(BIVN) – Kilauea volcano is not erupting, but the Hawaiʻi island volcano is currently exhibiting signs of elevated unrest, including a recent earthquake swarm just south of Halemaʻumaʻu crater.
From the Wednesday update by the USGS Hawaiian Volcano Observatory:
Yesterday, beginning at 7:30 am HST and lasting for several hours, a swarm of approximately 50 earthquakes occurred at a depth of 1-2 miles (2-3 km) below the surface, over a 1.2 mile (2 km) long region directly south of Halemaʻumaʻu crater. This swarm was likely caused by movement of magma in Kīlauea’s south caldera region, and is a process observed consistently at the summit. Summit tiltmeters showed no appreciable inflation associated with the earthquake swarm. Elevated seismicity decreased following the swarms and remains steady, but still elevated compared to the previous week. Over the past week, rates of seismicity increased, with 467 earthquakes of magnitude 3.2 and smaller occurring. A single magnitude 4.3 earthquake also occurred in the region on August 13. Summit tiltmeters have recorded net inflation across the summit with one brief episode of more rapid inflation on August 13, 2023. Sulfur dioxide (SO2) emissions from the summit remain low; the most recent SO2 emission rate, of approximately 86 tonnes per day, was measured on August 10.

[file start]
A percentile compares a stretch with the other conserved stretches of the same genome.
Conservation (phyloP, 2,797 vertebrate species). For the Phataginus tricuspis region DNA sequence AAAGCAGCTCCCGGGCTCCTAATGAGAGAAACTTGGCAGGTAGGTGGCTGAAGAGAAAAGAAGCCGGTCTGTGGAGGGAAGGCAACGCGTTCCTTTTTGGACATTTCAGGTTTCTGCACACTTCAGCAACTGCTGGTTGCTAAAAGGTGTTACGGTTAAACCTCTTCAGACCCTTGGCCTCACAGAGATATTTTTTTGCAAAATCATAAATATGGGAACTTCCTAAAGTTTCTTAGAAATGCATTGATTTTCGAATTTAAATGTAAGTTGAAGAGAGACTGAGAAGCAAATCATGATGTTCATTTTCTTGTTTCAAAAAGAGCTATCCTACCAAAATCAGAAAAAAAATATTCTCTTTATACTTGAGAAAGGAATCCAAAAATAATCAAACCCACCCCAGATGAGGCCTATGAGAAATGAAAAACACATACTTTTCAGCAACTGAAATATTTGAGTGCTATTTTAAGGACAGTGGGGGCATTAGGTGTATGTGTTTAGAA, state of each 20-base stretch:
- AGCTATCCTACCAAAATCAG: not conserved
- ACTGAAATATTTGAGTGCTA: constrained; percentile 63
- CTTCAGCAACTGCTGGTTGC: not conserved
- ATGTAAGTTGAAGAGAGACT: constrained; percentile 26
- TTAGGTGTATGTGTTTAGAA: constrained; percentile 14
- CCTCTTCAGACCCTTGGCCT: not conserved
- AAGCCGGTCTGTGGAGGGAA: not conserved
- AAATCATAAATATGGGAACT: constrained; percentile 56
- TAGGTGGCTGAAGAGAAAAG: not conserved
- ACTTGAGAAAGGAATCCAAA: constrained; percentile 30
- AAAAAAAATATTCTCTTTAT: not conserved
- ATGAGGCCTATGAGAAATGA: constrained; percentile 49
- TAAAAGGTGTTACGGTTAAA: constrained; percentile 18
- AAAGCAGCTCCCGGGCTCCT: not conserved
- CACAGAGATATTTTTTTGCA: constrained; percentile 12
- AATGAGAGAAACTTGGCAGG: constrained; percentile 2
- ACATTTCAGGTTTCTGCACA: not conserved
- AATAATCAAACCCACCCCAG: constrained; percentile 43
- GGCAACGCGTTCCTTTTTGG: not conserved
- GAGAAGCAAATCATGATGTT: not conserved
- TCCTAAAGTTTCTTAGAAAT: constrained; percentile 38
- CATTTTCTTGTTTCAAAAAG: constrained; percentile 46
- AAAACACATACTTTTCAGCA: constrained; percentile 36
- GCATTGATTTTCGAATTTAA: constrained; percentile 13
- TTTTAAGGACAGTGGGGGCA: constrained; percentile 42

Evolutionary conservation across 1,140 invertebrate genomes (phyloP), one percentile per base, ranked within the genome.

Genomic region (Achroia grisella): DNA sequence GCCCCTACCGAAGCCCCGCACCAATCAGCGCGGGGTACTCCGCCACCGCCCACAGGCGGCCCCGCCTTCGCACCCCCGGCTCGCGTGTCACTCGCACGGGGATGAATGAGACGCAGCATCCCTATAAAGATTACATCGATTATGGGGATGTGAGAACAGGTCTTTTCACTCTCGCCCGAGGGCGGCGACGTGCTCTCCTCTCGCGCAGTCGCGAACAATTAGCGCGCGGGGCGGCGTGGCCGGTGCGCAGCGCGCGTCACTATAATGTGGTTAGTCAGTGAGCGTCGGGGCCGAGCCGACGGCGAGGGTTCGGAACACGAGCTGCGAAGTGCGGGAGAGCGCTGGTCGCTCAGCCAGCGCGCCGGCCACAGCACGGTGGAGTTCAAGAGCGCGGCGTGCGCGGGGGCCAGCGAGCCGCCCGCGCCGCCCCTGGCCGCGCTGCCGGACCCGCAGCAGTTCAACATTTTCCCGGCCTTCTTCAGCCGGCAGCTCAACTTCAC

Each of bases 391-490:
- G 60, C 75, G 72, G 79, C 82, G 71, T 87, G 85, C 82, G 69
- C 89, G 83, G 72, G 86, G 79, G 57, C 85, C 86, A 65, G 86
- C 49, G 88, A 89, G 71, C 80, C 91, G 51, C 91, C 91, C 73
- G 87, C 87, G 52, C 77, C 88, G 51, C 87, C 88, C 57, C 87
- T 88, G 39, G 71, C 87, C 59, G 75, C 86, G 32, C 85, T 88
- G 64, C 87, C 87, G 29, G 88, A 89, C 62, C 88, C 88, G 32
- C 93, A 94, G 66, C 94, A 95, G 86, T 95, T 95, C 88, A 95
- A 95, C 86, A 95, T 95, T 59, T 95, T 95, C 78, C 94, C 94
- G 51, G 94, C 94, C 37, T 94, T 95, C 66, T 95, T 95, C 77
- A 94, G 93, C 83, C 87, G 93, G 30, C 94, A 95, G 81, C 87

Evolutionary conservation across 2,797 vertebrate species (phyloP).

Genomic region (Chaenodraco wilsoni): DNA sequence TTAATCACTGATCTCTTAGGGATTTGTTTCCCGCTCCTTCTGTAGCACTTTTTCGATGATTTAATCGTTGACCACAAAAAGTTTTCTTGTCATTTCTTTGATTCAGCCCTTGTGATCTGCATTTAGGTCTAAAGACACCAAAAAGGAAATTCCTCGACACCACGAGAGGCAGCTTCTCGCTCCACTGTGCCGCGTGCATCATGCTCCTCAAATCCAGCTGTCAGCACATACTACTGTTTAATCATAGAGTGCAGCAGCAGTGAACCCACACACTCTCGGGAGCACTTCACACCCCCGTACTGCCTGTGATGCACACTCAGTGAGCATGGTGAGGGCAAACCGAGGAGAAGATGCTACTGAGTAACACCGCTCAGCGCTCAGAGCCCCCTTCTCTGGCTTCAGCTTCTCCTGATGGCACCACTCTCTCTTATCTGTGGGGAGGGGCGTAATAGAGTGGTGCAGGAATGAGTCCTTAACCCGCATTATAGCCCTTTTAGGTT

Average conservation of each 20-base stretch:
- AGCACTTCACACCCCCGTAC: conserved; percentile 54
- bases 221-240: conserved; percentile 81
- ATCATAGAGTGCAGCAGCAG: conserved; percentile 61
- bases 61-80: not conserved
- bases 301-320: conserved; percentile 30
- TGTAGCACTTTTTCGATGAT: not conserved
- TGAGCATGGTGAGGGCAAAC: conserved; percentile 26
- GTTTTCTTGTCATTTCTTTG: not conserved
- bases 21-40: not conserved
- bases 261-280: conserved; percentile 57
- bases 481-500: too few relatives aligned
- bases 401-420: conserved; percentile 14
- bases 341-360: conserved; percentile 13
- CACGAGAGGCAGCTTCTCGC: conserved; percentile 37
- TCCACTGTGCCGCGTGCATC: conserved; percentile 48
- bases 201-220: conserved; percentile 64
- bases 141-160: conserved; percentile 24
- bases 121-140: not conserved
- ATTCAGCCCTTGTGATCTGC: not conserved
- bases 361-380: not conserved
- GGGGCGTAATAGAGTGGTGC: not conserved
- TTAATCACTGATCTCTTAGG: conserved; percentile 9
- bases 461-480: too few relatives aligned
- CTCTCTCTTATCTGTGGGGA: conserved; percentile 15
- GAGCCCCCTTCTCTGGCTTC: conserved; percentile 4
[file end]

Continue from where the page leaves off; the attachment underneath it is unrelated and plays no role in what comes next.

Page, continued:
No unusual activity has been noted along Kilauea’s East Rift Zone or Southwest Rift zone. The USGS alert level remains at ADVISORY / YELLOW.